New York embraces resilience to climate change through building design

New York embraces resilience to climate change through building design

By Gracie Pearsall

New York is a financial and cultural hub, but its coastal location makes it exposed to the effects of climate change. After the deadly Hurricane Sandy, the city recognised climate change as a threat to its health, welfare, and economy. City officials have put in place an ambitious plan to to build a “Climate Ready” New York. To achieve this, the private sector and the city government have embraced resilient design, which incorporates climate data and the principles of disaster risk reduction into architecture and planning.

Real estate resilience

The stakes are high for property owners in New York. With ever-rising property values, the real estate industry has realised that protecting their investments from climate risk makes economic sense. This has driven a trend toward resilient architecture for many construction projects in Manhattan.

One development that exemplifies this trend is The American Copper Buildings, designed by the company JDS. The two-tower complex on the East River will have all the typical features of luxury apartments, but unlike most Manhattan skyscrapers, the American Copper Buildings will include several climate adaptation measures.

JDS began planning the complex in 2012 in the immediate aftermath of Hurricane Sandy. After touring the property in a canoe because of the severe flooding, Simon Koster, a principal at JDS wondered, “How can we make sure that if we lived here, we will not be facing that scenario?”[1]

Designers and architects answered Koster’s question with innovations to ensure residents are prepared for the changing climate. JDS’ priority was to provide residents with electricity for as long as possible in the case of a citywide outage. The developers wanted tenants to be able to last a week in their apartments if the area flooded.

To that end, the top floor is not reserved for penthouses, but rather houses natural-gas generators. These generators will be used during outages to keep elevators running and the lights on. Each apartment is also equipped with two outlets connected to the generators so that residents can keep their refrigerators running and have an extra outlet to charge their smartphones, during an outage.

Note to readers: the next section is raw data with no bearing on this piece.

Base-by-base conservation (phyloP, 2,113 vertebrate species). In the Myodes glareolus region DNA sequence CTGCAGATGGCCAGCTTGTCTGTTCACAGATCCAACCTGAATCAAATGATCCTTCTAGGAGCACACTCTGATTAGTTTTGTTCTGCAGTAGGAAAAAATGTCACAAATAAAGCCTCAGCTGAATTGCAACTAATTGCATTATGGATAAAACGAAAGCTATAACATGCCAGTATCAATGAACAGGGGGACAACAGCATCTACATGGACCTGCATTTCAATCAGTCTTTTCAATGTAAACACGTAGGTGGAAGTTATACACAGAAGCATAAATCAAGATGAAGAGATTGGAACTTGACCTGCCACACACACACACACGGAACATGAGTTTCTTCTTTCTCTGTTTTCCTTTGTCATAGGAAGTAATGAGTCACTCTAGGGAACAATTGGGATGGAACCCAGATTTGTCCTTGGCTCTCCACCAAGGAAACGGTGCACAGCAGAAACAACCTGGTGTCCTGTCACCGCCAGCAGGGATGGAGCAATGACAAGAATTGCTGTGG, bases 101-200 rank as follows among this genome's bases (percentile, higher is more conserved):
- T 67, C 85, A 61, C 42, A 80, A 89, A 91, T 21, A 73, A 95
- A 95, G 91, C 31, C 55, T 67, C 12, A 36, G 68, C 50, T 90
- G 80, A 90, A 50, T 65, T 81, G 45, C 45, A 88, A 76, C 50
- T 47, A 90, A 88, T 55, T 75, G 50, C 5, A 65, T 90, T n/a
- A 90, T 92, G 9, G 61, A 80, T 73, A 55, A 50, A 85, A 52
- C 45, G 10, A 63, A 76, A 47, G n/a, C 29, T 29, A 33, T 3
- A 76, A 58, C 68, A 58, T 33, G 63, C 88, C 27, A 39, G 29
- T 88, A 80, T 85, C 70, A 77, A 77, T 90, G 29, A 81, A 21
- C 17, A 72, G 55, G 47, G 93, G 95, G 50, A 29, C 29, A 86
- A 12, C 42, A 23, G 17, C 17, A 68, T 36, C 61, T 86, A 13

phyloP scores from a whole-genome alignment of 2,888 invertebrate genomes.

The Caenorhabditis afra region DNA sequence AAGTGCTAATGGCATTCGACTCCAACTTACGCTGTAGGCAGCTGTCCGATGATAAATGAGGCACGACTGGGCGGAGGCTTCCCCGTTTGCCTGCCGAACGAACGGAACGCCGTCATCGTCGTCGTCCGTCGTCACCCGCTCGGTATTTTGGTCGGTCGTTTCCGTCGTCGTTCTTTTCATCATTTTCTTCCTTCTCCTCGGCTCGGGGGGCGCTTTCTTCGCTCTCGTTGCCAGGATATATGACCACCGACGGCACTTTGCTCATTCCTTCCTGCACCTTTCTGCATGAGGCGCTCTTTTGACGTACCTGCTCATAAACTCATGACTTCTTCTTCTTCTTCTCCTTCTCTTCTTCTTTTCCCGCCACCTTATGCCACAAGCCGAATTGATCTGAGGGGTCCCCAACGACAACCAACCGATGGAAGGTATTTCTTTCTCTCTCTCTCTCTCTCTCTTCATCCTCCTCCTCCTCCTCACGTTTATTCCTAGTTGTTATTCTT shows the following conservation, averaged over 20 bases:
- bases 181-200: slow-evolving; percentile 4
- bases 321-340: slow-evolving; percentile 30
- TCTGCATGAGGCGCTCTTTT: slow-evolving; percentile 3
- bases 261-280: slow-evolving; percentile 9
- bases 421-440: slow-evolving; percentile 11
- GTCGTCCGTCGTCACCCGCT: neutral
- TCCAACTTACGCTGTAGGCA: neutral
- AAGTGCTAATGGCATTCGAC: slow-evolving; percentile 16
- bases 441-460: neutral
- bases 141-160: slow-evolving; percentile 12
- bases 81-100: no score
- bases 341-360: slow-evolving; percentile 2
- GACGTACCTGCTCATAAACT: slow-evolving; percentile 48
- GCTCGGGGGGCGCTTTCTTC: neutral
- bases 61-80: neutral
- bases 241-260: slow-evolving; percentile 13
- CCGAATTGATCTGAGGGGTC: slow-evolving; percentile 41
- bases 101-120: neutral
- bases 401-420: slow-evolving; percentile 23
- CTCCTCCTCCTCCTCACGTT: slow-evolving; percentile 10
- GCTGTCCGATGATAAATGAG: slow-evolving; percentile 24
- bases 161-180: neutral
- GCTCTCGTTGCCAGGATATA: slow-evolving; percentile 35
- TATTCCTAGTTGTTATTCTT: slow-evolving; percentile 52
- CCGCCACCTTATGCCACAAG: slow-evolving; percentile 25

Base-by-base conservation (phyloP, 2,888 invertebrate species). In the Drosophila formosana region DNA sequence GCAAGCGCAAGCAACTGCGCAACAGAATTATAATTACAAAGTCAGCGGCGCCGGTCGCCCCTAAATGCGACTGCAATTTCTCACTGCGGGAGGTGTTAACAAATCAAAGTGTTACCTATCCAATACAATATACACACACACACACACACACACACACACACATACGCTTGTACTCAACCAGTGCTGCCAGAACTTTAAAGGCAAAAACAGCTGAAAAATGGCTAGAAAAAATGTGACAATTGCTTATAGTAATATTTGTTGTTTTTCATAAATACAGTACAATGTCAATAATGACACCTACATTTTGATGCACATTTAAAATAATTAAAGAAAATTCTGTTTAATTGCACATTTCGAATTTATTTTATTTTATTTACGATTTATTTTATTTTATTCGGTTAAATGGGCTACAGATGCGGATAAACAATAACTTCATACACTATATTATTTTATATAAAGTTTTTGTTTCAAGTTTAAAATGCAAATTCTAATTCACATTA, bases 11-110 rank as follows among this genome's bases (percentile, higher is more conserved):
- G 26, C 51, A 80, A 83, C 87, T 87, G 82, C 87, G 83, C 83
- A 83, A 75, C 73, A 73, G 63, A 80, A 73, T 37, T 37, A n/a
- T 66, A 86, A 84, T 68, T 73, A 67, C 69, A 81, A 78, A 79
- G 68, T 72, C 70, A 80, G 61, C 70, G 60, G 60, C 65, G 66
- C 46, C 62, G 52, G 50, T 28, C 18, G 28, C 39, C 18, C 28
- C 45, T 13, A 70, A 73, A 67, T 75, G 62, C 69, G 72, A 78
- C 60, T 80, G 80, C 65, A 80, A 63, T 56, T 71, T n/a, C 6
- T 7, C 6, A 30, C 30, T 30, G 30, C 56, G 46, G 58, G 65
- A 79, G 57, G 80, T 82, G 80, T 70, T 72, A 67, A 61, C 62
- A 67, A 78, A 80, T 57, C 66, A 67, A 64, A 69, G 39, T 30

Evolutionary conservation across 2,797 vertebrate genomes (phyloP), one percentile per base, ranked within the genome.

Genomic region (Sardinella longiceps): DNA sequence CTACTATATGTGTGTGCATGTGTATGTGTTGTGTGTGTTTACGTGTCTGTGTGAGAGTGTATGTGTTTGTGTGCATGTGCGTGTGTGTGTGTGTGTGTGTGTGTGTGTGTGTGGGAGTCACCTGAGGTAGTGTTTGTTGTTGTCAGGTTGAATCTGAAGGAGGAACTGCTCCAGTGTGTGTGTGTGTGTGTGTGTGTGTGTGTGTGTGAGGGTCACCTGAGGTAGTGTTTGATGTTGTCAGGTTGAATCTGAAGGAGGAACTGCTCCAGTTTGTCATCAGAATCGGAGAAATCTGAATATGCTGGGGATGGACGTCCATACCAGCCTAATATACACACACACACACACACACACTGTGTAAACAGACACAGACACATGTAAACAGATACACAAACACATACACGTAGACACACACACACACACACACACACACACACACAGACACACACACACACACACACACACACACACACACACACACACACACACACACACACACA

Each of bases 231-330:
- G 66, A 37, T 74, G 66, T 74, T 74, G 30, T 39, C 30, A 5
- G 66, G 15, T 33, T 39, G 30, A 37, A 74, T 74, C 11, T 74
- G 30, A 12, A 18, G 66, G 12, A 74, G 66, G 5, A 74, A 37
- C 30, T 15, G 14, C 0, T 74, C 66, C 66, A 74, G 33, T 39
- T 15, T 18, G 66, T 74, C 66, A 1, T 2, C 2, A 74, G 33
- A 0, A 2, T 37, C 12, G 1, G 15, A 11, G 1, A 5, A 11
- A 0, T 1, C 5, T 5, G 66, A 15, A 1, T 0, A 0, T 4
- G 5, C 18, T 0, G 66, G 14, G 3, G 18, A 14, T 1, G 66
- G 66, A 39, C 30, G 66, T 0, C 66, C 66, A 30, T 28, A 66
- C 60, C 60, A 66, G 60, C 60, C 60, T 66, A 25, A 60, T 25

In an effort to minimise flooding damage, JDS installed the electrical equipment, heating, and ventilation systems on the first floor rather than in the basement. The first floor, which is located seven meters off the street, raises the equipment out of reach of the flooding predicted to accompany climate change. In addition, the buildings incorporate extensive flood-resistant materials. JDS included outdoor-rated elements, such as steel pillars and tiling, indoors to avoid water damage. The entrance halls are made of open-side paneling that dries quickly and does not sustain water damage. Even the decorative copper plating on the outside of the building does not start until twenty feet above the ground.

Resilience in city building guidelines

In the face of flooding, New York City’s building guidelines are co-evolving with the real estate industry and honing in on resilient design. As of 2014, following Hurricane Sandy, New York requires all mechanical equipment to be installed on floors one or two feet above the highest expected flood level. In late April 2017, Mayor Bill de Blasio released the preliminary Climate Resiliency Design Guidelines, which instituted citywide guidelines on how to integrate resiliency into the planning, design, construction, and renovation of city facilities. A national first, these guidelines are a crucial step in incorporating climate change resilience into infrastructure.

These forward-thinking guidelines mirror the adaptations in the private sector. The guidelines rely on historic climate data and specific regional projections on the impacts of climate change, to provide step-by-step instructions on how to use this data to design more resilient facilities. The guidelines include instructions on how to limit the Urban Heat Island effect, protect facilities against extreme heat, address urban flooding from extreme precipitation, minimise damage from sea level rise, and more.


Cover photo by Phillip Henzler/Unsplash (Public Domain)

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